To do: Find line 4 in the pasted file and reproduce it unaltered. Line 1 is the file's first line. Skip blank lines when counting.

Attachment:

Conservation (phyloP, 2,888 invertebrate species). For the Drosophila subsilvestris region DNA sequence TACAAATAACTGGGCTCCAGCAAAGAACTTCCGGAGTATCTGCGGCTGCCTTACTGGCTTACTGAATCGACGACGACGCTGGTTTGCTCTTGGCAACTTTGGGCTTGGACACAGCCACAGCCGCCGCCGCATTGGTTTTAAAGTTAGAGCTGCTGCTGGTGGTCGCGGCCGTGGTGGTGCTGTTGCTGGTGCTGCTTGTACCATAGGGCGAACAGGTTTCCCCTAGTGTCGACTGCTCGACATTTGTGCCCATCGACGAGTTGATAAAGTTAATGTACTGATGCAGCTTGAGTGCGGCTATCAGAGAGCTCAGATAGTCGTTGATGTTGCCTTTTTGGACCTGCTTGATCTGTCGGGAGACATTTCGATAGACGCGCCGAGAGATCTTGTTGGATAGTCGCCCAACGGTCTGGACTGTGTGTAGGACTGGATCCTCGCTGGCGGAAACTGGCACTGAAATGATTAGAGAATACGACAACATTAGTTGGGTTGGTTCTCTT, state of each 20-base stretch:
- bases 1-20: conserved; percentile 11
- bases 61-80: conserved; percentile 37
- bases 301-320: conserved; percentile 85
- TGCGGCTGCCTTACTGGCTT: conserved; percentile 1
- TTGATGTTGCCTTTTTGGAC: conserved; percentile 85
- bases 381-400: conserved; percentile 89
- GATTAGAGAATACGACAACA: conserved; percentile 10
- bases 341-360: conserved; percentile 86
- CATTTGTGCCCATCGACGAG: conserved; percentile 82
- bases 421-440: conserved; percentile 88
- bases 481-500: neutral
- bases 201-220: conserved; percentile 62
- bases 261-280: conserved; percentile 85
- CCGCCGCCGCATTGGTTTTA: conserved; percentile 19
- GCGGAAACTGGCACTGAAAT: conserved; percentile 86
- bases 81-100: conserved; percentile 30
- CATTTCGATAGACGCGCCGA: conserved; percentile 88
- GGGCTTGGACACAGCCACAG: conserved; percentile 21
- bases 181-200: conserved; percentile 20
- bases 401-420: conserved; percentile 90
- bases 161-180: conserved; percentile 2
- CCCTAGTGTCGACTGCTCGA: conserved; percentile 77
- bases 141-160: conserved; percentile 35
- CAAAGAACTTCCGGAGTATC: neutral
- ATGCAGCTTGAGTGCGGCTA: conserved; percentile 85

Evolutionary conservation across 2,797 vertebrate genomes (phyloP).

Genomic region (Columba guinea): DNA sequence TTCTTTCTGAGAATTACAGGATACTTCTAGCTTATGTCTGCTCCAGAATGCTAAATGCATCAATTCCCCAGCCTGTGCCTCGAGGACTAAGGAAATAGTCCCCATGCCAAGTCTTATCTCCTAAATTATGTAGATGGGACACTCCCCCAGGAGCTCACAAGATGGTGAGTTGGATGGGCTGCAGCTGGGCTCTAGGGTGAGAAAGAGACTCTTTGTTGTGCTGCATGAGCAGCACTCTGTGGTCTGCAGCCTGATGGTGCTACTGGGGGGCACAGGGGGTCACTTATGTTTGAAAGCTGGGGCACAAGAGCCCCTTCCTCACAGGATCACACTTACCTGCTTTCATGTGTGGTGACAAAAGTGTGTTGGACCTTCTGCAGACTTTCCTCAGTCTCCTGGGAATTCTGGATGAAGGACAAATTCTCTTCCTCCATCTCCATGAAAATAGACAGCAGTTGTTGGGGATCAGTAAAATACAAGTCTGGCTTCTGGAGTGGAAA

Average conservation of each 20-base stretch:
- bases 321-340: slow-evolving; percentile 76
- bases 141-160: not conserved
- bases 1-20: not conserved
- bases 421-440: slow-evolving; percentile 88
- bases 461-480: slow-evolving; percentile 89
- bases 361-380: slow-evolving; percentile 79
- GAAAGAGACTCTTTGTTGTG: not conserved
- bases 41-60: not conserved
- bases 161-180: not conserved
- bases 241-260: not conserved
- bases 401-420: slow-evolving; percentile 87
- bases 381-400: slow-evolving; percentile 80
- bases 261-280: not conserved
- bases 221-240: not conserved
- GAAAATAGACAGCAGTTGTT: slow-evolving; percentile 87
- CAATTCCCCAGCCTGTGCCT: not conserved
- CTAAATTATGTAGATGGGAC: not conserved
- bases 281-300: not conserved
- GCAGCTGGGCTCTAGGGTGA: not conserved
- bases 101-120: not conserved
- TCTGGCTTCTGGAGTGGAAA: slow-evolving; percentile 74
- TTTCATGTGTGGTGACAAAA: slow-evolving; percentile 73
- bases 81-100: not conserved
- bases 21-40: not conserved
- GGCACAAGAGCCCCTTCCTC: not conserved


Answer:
- bases 301-320: conserved; percentile 85